http://cgit.freedesktop.org/~glisse/mesa

                Looks like a bunch of compiler changes since the last blog post.
                Test signature

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                • #48
                  Originally posted by garytr24 View Post
                  Easy. Input lag. 1 second/60 frames = 16ms. 1/120 = 8ms.
                  I am fairly sure that your body doesn't move that quickly. The time it takes to slightly reposition and click a mouse on a target is greater than 16ms by a decent margin. Not to mention the input system latency.

                  When you add up all the other latencies in the entire equation -- from your ability to perceive events, to signaling them to the system, to hardware to software, to the software processing, to the response signals, to the hardware doing its job, to you being able to perceive them again, the latencies are hitting anyway from 66ms to 300ms on a modern system. A good PC with a high quality CRT will be the best and a console on a plasma TV will be the worst, but even most PC systems are sloshing through over 100ms of response lag you apparently weren't even aware of.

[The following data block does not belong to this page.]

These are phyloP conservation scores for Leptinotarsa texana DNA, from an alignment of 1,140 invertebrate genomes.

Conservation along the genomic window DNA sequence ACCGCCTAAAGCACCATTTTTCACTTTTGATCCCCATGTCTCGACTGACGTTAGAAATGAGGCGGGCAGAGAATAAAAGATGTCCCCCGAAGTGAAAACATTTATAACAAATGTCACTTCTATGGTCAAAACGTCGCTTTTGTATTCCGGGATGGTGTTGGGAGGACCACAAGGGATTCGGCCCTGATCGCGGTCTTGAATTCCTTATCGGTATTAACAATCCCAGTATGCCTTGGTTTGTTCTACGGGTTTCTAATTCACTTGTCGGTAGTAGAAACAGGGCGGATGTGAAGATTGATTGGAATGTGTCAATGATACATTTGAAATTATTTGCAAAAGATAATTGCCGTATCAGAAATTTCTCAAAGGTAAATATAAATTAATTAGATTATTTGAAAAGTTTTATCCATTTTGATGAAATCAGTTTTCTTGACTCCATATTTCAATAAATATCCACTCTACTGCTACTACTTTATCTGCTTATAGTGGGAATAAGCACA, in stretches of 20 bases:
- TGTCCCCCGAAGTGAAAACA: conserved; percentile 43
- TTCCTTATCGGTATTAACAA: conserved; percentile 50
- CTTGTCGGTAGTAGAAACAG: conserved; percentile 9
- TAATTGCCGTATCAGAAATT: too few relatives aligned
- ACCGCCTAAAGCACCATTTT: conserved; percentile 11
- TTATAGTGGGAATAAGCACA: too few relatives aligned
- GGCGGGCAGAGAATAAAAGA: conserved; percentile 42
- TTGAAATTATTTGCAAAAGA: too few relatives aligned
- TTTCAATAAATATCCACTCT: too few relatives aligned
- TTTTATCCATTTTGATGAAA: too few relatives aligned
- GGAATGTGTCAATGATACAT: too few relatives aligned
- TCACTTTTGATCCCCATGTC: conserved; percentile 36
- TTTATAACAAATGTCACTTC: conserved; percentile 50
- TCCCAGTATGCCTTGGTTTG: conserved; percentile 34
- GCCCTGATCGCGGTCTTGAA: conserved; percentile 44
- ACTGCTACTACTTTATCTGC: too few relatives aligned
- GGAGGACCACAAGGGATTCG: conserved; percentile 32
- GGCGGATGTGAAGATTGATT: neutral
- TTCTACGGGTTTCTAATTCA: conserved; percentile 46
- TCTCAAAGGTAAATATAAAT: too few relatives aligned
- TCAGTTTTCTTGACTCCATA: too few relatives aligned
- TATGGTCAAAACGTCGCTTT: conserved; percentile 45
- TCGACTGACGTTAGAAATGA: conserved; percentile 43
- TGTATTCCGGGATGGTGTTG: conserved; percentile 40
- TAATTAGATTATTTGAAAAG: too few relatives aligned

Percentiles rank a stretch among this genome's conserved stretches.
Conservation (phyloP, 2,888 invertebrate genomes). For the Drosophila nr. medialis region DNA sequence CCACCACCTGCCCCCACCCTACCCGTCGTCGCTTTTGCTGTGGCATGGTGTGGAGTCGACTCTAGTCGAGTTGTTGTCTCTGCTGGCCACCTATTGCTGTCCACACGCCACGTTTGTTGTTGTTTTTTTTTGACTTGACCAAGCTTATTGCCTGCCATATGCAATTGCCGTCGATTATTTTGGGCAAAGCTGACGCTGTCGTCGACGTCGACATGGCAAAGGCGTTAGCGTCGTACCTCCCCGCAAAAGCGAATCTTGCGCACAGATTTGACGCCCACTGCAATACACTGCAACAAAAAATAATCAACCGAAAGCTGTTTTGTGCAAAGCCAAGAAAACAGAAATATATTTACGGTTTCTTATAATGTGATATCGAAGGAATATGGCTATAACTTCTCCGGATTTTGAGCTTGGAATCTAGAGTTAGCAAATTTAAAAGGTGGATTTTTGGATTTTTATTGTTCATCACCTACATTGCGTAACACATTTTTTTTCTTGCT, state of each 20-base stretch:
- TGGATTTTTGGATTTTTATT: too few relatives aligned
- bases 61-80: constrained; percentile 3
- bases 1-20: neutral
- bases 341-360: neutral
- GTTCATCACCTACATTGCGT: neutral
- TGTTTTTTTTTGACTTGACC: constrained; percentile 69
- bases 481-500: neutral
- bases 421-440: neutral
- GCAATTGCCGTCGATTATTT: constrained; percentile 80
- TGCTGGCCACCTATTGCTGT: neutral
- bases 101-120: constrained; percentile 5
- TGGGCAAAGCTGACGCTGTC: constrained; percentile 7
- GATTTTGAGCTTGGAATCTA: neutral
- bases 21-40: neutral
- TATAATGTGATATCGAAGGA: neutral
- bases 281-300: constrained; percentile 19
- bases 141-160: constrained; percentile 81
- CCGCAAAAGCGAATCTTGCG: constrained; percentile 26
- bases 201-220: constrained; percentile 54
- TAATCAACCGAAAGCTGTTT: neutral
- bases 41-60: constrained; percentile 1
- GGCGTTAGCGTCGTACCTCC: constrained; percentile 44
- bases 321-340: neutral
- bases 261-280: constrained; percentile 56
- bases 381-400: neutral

The difference is very noticeable, ask any decent musician
                  That's a _totally_ different topic. If you were talking about video playback latencies or professional audio mixing, it would be relevant, but you're not. That all has to do with being able to notice when things are out of sync. Your eye and ear are far more tolerant of things that are in sync but are just "late."

                  or pro player.
                  Hah.

                  Why should I wait 16ms for my shot to fire when I can wait 8ms...
                  Because it doesn't matter. The shot fires in timing with the simulation updates anyway. Firing it "sooner" doesn't even really mean anything. Especially in multiplayer.

                  I'll hear it